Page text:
Take the 2-minute tour ×
Mathematics Stack Exchange is a question and answer site for people studying math at any level and professionals in related fields. It's 100% free, no registration required.

I'm trying to compute the most right digit of ${{27^{27}}^{27}}^{27}$.

I need to compute ${{27^{27}}^{27}}^{27}(\bmod 10)$.

I now that ${{(27)^{27}}^{27}}^{27}(\bmod 10) \equiv{{(7)^{27}}^{27}}^{27} (\bmod 10)$, so now I need to to compute ${({7^{27})}^{27}}^{27} (\bmod 10)$, since $\gcd(7,10)=1$ and $\phi(10)=4$, $7^{27}=7^{24}\cdot 7^3(\bmod 10)=1 \cdot 7^3 (\bmod 10)=3 (\bmod 10)$ - (Fermat theorem), so I am left with computing ${(3^{27}})^{27} (\bmod 10)$, again $\gcd(3,10)=1$, so $3^{27}= 3^{24}\cdot3^3 \equiv 7(\bmod 10)$, so as I see it the final cut should be again $7^{27}$ which I saw it is already $3 (\bmod 10)$.

Is it correct? what is the correct way to do that?

Thanks

share|improve this question
1  
$(7)^{27^{27^{27}}}$ isn't $(7^{27})^{27^{27}}$ –  Cocopuffs Jun 24 '12 at 20:13
    
Oh no :( What a fatal mistake. What should I do then? –  Jozef Jun 24 '12 at 20:18
    
Except that I confused notation, so scratch that. (Thanks Cocopuffs). –  MGN Jun 24 '12 at 20:18
1  
@Jozef Your method still works fine. Just figure out what $27^{27^{27}}$ is mod $4$. –  Cocopuffs Jun 24 '12 at 20:19
1  
The $\TeX$ code {{27^{27}}^{27}}^{27} looks as if it meant $((27^{27})^{27})^{27}$, but it comes out looking like $\displaystyle{{27^{27}}^{27}}^{27}$. If you write it as 27^{27^{27^{27}}}, so that it looks right to the naked eye reading the $\TeX$ code, then it looks like this: $\displaystyle 27^{27^{27^{27}}}$, which for some purposes might be considered inferior under the circumstances. –  Michael Hardy Jun 24 '12 at 20:23

4 Answers 4

up vote 5 down vote accepted

On the base level, for all $q$ you get $$\forall \ k: \quad a \equiv a - k \cdot q \mod q.$$ Going one level up, as you may know you're not calculating modulo $q$ anymore, but modulo $\phi(q)$: $$\forall \ k: \quad a^{\displaystyle b} \equiv a^{\displaystyle b - k \cdot \phi(q)} \mod q.$$ You can repeat this, and each time you add a $\phi$: $$\forall \ k: \quad a^{\displaystyle b^{\displaystyle c}} \equiv a^{\displaystyle b^{\displaystyle c - k \cdot \phi(\phi(q))}} \mod q, \\ \forall \ k: \quad a^{\displaystyle b^{\displaystyle c^{\displaystyle d}}} \equiv a^{\displaystyle b^{\displaystyle c^{\displaystyle d - k \cdot \phi(\phi(\phi(q)))}}} \mod q.$$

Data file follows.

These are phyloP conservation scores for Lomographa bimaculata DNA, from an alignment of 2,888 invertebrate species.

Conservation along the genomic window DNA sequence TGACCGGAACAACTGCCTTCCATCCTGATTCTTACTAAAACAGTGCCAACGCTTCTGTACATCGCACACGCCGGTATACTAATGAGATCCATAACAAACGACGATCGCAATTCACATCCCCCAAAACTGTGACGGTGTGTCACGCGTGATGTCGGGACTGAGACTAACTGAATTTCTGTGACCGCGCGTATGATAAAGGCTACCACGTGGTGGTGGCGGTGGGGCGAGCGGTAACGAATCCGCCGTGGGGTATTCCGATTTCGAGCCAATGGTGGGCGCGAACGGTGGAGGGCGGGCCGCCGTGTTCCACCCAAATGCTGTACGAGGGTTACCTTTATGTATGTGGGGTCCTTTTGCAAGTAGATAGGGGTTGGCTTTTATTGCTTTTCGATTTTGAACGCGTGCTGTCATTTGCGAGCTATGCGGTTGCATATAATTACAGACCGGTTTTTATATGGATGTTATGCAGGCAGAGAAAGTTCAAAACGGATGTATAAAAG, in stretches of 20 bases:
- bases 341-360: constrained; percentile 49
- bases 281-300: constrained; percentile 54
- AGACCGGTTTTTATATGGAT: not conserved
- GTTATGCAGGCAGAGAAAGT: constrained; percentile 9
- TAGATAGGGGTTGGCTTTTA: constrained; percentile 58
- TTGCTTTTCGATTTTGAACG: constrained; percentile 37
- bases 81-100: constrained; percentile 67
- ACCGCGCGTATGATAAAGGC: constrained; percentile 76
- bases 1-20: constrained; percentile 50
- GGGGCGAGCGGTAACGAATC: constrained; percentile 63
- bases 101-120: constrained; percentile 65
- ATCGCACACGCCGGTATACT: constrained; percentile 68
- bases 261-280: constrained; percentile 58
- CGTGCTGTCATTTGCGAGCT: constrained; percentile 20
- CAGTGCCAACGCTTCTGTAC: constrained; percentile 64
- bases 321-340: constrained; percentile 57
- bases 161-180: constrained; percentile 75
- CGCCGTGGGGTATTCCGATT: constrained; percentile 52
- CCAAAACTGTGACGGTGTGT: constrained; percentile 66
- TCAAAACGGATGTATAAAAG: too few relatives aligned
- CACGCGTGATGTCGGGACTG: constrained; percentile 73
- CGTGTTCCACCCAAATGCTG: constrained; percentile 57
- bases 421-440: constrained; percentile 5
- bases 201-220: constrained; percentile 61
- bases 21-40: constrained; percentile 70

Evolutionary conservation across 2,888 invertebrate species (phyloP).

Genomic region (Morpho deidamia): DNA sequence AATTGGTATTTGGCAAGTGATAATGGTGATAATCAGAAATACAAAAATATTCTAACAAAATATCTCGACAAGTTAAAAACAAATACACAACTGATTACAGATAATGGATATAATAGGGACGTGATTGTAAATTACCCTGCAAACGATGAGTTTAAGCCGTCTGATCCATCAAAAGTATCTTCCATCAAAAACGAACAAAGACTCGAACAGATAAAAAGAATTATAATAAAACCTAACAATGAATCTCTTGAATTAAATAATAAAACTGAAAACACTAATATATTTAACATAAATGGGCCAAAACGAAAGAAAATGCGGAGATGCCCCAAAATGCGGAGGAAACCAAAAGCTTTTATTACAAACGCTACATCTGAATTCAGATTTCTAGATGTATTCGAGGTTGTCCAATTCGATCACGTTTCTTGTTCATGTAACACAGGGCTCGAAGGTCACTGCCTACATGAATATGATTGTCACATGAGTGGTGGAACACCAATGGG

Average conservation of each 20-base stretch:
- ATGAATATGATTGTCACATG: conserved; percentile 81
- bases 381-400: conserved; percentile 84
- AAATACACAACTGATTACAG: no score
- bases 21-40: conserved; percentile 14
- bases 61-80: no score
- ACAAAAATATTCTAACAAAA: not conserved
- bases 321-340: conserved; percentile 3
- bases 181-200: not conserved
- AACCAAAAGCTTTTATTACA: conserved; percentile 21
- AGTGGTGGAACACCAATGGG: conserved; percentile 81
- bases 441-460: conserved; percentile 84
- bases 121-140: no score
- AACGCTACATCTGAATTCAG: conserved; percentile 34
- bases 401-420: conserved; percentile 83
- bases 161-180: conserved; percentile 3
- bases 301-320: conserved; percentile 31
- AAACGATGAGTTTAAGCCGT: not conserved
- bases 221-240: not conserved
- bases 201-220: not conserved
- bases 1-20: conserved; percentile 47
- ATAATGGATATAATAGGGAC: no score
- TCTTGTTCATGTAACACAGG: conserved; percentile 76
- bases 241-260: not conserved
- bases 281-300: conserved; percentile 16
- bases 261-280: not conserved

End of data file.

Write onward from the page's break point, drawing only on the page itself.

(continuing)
For $q = 10$ we then have \begin{align} q &= 10, \\ \phi(q) &= 4, \\ \phi(\phi(q)) &= 2, \\\phi(\phi(\phi(q))) &= 1. \end{align} So reducing the numbers on each level separately we get \begin{align} 27^{\displaystyle 27^{\displaystyle 27^{\displaystyle 27}}} &\equiv (27 \bmod 10)^{\displaystyle (27 \bmod 4)^{\displaystyle (27 \bmod 2)^{\displaystyle (27 \bmod 1)}}} \mod 10 \\ &\equiv 7^{\displaystyle 3^{\displaystyle 1^{\displaystyle 0}}} \mod 10 \\ &\equiv 7^{\displaystyle 3^{\displaystyle 1}} \mod 10 \\ &\equiv 7^{\displaystyle 3} \mod 10 \\ &\equiv 3 \mod 10 \end{align}

share|improve this answer

No such thing as "the" correct way. First we need to know the meaning of the exponential tower, since parentheses have not been inserted. The usual convention is that $a^{b^c}$ means $a^{(b^c)}$. That convention was violated in your argument, so in principle the argument is not correct. A similar error with different numbers can lead to a wrong answer. In this case it didn't. Apart from that, everything was fine.

For $10$, we might as well let our knowledge of the multiplication table guide us. The powers of $7$, starting with $7^1$, end in $7,9,3,1,7,9,\dots$. We are looking at an odd power of $27$, so the answer must be $7$ or $3$.

To decide which, we have to decide whether the exponent $27^{27^{27}}$ is congruent to $1$ or $3$ modulo $4$. Our exponent is $27$ to an odd power, and $27\equiv -1\pmod{4}$. Thus the exponent $27^{27^{27}}$ is also congruent to $-1$ modulo $4$. So the last digit must be $3$.

Remark: One can mention Euler's Theorem. Since $\varphi(10)=4$, the powers of $27$ must, modulo $10$, cycle with period that divides $4$. However, in this case, the cycling is clear.

Note the almost automatic translation of $x\equiv 3\pmod{4}$ to $x\equiv -1\pmod{4}$. This makes computation much more transparent.

share|improve this answer

Hint $\rm\,\ n\,$ odd $\rm\:\Rightarrow n^{n^{n^{\cdot^{\cdot^{\cdot^n}}}}}\!\!\!\equiv n^3\!\pmod{10}\ $ by $\rm\ \phi(10) = 4,\ \, n^n\equiv n\!\pmod 4\,\ $ $[$if tower has $> 1$ term$]$

share|improve this answer

$\varphi(10)=4$ and $27$ is of the form $(4n+3)\; $. Now $ {(4n+3)^{(4n+3)}} \equiv 3(\bmod 4)=4c+3\; $. Clearly, ${(4n+3)}^{(4n+3)^{(4n+3)}}=(4n+3)^{(4c+3)}\equiv 3(\bmod 4)\; $. This will be held true for any length of such powers of the form $4n+3$.

So ${27}^{27^{27^{27}}}\equiv 7^3(\bmod\ 10)\equiv 3(\bmod\ 10)\; \; $ as $7^4\equiv 1(\bmod\ 10)\; $ .

share|improve this answer

Your Answer

 
discard

By posting your answer, you agree to the privacy policy and terms of service.

Not the answer you're looking for? Browse other questions tagged or ask your own question.